By BeauHD from Slashdot's harder-better-faster department
MojoKid writes: AMD Ryzen Mobile processors are arriving now in retail laptops from the likes of HP, Lenovo and Acer. With the first CPUs to hit the market, AMD took quad-core Ryzen and coupled it with 8 or 10-core Vega GPUs on a single piece of silicon in an effort to deliver a combination of strong Ryzen CPU performance along with significantly better integrated graphics performance over Intel's current 8th Gen Kaby Lake laptop chips. AMD Ryzen 7 2700U and Ryzen 5 2500U chips have 4MB of shared L3 cache each, but differ with respect to top-end CPU boost clock speeds, number of integrated Radeon Vega Compute Units (CUs), and the GPU's top-end clocks. Ryzen 7 2700U is more powerful with 10 Radeon Vega CUs, while Ryzen 5 2500U sports 8. Ryzen 7 2700U also boosts to 3.8GHz, while Ryzen 5 2500U tops out at 3.6GHz. In the benchmarks, Ryzen Mobile looks strong, competing well with Intel quad-core 8th Gen laptop CPUs, while offering north of 60 percent better performance in graphics and gaming. Battery life is still a question mark, however, as some of the very first models to hit the market from HP have inefficient displays and hard drives instead of SSDs. As more premium configurations hit the market in the next few weeks, hopefully we'll get a better picture of Ryzen Mobile battery life in more optimized laptop builds.Read Replies (0)
By BeauHD from Slashdot's cost-effective department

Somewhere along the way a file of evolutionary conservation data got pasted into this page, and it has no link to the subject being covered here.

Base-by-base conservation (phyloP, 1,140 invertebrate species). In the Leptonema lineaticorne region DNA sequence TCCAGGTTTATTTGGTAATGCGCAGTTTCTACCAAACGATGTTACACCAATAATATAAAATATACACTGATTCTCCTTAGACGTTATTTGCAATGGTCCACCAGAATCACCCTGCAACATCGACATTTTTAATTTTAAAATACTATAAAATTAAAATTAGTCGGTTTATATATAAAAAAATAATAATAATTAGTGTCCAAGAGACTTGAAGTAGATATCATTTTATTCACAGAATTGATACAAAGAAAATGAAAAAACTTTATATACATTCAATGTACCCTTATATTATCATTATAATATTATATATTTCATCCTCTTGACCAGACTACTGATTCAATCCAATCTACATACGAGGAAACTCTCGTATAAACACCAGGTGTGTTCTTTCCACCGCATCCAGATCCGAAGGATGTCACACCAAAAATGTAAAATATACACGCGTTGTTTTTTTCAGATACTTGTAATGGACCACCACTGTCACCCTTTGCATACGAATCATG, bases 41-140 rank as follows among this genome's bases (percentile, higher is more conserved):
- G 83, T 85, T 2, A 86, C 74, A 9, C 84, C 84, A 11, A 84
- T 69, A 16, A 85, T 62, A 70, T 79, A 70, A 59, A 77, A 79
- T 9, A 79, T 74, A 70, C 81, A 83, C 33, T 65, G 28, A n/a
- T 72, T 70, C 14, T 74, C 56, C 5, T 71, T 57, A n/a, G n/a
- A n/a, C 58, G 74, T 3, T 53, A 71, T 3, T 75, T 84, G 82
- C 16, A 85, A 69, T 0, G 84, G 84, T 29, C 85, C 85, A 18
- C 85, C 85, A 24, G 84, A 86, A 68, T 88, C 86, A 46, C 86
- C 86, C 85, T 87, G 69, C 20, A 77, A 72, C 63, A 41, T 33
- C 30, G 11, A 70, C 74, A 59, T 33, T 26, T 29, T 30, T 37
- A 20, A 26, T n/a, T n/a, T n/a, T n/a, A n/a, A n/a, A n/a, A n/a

An anonymous reader quotes a report from University of Bristol, England: New research suggests that few people, if any, should be asked to leave their homes after a big nuclear accident, which is what happened in March 2011 following the Fukushima Daiichi nuclear disaster. Professor Thomas's team used the Judgement or J-value to balance the cost of a safety measure against the increase in life expectancy it achieves. The J-value is a new method pioneered by Professor Thomas that assesses how much should be spent to protect human life and the environment. The researchers found that it was difficult to justify relocating anyone from Fukushima Daiichi, where four and a half years after the accident around 85,000 of the 111,000 people who were moved out by the Japanese government had still not returned. After the world's worst nuclear accident at Chernobyl in 1986, in what was then part of the Ukrainian Soviet Socialist Republic of the Soviet Union (USSR), the J-value method supported relocation when nine months' or more life expectancy would be lost due to radiation exposure by remaining. Using the J-value method, 31,000 people would have needed to be moved, with the number rising to 72,000 if the whole community was evacuated when five per cent of its residents were calculated to lose nine months of life or more.